We will only briefly touch on the subject of Dal Riada in this blog for now. It’s what remains of pre-destruction Scotland, and what makes it interesting in the context of the setting, is that Dal Riada is rapidly modernizing and becoming an important player that also gazes toward the Baltic.
For the longest time, Dal Riada remained a loose confederation of towns and villages eking out a living in the Highlands, keeping one eye on what used to be England and one eye on the Irish. A national revival had brought back Lairds and clans, though the historical pedigree for them was not very convincing in many cases.
When the Pomeranians opened the wool trade in the late 23rd century, a new faction arose to dominate the economy: the Crannogmen. The Crannogmen were a group consisting mostly of coastal traders and fishermen who had set up shops wherever one could build a port. Much like Gotland, they ended up controlling a significant amount of trade without even making the effort. Skirmishes between inland groups and Crannogmen were fought occasionally, with Pomeranian traders bringing mercenaries from Riga and Bornholm to fight for the Crannogmen.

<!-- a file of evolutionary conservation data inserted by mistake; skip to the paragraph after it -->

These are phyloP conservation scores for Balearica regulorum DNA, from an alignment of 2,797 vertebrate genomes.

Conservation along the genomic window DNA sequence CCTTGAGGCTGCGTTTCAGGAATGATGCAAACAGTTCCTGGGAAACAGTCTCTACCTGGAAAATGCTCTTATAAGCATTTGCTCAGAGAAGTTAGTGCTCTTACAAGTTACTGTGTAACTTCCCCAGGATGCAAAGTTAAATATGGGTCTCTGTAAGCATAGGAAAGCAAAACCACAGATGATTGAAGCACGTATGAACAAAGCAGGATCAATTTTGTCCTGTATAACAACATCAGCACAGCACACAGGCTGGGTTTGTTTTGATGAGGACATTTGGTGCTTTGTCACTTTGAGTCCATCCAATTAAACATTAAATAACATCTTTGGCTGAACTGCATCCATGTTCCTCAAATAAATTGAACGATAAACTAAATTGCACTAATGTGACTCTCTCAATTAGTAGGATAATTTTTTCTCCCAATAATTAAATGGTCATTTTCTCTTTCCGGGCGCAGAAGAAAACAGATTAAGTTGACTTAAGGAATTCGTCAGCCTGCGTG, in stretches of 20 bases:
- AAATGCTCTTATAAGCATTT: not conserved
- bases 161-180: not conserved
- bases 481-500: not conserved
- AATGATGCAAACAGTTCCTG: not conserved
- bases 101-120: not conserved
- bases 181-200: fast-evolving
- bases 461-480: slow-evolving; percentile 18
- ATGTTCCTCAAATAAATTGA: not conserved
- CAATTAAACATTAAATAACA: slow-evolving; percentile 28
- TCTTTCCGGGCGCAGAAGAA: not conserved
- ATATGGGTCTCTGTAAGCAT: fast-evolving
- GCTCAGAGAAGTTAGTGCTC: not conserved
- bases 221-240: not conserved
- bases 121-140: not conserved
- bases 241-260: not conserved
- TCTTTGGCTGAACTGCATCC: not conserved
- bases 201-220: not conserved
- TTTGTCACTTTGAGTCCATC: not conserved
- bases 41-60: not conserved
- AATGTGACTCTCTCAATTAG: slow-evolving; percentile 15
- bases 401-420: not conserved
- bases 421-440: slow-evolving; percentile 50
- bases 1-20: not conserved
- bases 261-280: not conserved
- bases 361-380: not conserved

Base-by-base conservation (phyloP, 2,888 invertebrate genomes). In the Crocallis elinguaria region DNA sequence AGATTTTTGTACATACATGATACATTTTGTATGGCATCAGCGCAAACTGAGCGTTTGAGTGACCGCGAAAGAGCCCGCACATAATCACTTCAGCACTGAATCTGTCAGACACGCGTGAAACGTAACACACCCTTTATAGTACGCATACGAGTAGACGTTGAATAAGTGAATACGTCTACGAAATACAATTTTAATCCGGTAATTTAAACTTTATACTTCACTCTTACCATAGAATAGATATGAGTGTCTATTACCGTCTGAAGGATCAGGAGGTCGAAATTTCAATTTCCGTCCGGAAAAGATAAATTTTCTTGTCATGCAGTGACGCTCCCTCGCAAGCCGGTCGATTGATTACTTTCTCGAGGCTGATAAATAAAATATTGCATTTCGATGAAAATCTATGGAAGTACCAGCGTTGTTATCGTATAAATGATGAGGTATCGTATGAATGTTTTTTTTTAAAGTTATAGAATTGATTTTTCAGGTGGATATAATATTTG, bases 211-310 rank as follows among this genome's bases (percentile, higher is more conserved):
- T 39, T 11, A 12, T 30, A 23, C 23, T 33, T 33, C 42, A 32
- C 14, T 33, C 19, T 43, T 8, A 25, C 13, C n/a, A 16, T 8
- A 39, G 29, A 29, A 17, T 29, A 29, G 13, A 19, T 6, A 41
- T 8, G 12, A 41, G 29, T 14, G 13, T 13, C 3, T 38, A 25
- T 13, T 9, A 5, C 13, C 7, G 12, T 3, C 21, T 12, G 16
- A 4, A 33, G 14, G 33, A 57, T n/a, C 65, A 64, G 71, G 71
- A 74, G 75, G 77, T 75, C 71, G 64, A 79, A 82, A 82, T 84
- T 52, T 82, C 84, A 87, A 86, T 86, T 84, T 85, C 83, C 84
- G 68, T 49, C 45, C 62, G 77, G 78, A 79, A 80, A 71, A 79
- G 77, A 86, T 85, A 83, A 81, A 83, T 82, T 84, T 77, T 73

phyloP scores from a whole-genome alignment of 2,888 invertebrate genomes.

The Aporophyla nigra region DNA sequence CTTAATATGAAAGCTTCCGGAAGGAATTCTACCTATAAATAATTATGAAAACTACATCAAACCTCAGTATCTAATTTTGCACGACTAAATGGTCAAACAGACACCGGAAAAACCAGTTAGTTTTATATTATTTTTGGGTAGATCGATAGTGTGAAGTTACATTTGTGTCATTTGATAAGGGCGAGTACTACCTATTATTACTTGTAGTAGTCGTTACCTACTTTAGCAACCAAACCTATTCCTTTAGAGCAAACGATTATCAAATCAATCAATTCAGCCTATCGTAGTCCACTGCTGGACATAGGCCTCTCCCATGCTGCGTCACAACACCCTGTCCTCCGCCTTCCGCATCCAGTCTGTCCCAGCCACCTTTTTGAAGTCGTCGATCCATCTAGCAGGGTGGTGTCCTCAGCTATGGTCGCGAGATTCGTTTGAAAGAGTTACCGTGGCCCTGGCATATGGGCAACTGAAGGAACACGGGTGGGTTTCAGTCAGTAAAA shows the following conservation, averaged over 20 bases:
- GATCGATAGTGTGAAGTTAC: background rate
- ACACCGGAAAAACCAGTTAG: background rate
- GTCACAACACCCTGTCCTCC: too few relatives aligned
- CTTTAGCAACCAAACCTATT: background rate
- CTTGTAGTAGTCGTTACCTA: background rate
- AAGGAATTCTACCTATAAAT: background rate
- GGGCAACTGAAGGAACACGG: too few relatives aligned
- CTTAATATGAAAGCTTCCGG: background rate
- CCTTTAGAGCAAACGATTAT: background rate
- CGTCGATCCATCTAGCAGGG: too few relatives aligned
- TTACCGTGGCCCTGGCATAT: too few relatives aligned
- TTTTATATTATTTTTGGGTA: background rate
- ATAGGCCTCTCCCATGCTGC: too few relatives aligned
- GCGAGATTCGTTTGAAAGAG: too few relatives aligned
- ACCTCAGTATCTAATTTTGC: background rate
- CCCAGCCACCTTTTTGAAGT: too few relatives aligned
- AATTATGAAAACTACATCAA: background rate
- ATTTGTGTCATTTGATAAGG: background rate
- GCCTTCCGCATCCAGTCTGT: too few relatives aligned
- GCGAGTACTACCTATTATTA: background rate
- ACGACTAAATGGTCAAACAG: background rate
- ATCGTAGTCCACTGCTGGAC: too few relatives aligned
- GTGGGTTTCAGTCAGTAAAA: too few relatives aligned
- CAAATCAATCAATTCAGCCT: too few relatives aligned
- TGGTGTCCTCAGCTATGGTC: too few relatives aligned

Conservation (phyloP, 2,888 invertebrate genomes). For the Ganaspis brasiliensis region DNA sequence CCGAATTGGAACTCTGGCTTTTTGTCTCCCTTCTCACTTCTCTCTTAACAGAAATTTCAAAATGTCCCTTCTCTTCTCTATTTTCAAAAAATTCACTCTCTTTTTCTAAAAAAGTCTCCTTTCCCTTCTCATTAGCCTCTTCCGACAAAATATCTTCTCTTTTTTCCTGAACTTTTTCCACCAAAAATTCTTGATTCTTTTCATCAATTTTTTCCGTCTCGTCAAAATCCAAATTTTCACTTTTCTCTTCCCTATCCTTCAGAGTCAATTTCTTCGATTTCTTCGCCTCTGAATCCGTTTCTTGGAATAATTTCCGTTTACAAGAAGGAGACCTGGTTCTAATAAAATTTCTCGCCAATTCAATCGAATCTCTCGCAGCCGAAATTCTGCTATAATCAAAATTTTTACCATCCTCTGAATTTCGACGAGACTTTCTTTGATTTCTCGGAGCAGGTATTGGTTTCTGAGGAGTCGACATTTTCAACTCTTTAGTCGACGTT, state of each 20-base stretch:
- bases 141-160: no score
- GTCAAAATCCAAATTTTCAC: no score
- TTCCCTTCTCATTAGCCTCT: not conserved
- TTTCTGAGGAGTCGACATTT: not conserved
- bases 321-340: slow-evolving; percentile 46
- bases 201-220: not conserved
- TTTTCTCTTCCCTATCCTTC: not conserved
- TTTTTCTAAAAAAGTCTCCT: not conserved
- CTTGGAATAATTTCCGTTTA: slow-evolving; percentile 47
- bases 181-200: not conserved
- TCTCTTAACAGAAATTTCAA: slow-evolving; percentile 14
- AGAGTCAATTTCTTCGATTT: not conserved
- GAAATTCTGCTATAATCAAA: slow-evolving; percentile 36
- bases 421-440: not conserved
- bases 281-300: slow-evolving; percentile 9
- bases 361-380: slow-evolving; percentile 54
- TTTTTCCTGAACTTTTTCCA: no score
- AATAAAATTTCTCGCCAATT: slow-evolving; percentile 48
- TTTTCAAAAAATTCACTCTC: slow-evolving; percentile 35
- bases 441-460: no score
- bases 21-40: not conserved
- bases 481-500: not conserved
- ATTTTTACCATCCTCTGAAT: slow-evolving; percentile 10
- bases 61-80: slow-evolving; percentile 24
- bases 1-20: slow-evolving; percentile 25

In 2301, a leader appeared among the Crannogmen. A tall man called Rafel Shaugns took control of several important ports and rivers, collecting information about how the world looked overseas. Of the continent, no one knew much, but the Baltic region seemed vibrant enough. Shaugns found himself an ally in Kirkoslet.
Now the Crannogmen and Kirkoslet have allied in secret. The Kirkosletian military advisors are modernizing the forces of the Crannogmen so Rafel Shaugns can unify Dal Riada for himself and his Crannogmen. In exchange, Kirkoslet gets access to Dal Riadan mercenaries and the wool market.
Shaugns rejects the title of Laird or King. Instead, he’s called The Boss of Bosses.